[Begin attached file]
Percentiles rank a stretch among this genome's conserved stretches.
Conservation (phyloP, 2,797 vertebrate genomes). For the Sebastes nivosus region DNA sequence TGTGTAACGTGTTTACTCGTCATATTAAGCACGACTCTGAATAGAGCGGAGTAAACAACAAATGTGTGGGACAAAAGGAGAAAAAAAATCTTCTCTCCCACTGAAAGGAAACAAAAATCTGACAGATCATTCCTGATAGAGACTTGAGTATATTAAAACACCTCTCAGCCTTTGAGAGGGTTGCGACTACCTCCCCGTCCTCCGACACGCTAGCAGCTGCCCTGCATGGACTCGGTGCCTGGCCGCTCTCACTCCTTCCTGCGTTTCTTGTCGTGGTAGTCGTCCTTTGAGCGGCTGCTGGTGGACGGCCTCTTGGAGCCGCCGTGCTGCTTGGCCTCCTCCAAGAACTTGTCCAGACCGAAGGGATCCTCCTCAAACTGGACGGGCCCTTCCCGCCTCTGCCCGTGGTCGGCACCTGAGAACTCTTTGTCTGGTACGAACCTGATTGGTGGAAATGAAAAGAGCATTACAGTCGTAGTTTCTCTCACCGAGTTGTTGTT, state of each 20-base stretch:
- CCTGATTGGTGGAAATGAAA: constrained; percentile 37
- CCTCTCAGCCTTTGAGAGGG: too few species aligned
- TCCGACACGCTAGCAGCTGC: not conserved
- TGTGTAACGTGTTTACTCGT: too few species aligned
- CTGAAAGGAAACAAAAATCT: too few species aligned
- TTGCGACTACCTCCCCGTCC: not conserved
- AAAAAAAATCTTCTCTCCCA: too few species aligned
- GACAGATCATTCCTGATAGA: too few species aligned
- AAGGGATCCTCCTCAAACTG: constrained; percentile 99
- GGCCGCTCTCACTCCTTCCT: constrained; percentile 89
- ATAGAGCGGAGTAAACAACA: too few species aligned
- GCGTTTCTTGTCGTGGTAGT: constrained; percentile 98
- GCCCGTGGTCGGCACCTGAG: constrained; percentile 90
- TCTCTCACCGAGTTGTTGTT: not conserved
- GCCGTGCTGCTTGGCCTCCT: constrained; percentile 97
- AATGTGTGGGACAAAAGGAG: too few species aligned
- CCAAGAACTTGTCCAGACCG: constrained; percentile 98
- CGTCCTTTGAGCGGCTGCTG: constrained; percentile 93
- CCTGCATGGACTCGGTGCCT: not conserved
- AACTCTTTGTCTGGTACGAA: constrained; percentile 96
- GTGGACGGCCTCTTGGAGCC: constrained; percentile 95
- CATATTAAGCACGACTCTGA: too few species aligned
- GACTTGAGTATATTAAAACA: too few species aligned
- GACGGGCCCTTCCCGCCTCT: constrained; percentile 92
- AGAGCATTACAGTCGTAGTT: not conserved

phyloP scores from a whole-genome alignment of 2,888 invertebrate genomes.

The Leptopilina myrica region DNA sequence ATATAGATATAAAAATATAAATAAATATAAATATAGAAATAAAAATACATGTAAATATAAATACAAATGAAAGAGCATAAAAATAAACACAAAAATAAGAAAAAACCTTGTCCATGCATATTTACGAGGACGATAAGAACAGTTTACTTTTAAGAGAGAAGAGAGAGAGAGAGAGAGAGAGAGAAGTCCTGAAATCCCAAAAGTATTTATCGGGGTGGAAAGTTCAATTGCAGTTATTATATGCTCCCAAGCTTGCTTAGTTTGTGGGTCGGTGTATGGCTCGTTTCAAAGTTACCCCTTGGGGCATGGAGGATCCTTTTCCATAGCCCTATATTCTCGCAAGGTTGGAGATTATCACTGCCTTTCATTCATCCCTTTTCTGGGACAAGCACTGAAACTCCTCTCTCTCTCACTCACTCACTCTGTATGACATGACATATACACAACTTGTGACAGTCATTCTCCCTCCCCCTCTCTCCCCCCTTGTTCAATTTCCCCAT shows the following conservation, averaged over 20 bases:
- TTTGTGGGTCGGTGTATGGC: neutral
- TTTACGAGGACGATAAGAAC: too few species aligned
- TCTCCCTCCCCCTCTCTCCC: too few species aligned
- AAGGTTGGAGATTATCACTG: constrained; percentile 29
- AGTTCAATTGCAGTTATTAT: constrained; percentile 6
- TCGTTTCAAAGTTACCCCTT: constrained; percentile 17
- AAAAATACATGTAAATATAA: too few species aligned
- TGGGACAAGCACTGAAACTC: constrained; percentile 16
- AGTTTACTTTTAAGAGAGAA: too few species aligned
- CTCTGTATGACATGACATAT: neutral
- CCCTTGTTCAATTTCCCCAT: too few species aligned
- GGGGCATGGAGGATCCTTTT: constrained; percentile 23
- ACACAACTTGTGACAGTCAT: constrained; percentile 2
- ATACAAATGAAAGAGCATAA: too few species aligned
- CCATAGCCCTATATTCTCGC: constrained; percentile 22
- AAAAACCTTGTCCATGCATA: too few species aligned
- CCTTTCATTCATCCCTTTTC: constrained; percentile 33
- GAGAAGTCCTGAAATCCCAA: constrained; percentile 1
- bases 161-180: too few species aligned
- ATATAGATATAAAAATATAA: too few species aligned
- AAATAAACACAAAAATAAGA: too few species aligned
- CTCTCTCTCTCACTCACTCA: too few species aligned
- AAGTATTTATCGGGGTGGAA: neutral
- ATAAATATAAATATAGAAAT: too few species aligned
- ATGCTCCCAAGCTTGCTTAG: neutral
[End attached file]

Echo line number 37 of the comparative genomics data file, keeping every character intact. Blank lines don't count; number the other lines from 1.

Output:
- TGGGACAAGCACTGAAACTC: constrained; percentile 16